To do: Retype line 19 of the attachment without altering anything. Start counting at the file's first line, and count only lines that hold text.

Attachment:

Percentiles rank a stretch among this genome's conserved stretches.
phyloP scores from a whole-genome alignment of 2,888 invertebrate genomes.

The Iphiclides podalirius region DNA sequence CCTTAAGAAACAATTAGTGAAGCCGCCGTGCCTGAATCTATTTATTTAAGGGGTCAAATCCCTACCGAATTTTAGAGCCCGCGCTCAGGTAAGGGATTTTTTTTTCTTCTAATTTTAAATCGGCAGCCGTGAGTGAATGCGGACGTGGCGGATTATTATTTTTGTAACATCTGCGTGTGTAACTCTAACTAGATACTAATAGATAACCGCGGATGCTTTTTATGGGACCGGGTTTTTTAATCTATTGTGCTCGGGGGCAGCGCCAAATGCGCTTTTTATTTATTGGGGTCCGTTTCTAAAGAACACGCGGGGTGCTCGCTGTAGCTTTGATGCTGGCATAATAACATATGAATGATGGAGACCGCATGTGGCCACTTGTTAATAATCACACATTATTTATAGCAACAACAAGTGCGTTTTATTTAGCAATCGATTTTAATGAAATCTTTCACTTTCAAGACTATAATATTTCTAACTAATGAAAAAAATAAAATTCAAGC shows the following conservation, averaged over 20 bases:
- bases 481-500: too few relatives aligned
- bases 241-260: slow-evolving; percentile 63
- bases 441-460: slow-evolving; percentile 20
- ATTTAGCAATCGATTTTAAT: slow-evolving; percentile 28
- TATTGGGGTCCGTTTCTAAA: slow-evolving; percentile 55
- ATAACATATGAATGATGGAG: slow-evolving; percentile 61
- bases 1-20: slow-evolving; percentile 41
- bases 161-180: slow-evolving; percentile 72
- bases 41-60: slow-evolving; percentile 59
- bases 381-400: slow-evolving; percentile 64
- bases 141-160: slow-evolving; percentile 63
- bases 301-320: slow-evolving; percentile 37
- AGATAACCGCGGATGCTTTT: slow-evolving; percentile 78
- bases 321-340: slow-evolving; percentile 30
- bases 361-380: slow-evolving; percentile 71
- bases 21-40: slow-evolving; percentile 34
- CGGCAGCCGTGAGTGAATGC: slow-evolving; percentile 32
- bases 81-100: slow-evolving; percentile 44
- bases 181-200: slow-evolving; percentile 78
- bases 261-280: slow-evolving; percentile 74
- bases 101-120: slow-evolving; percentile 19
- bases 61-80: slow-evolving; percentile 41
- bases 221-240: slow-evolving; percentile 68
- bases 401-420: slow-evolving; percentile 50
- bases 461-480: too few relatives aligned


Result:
- bases 21-40: slow-evolving; percentile 34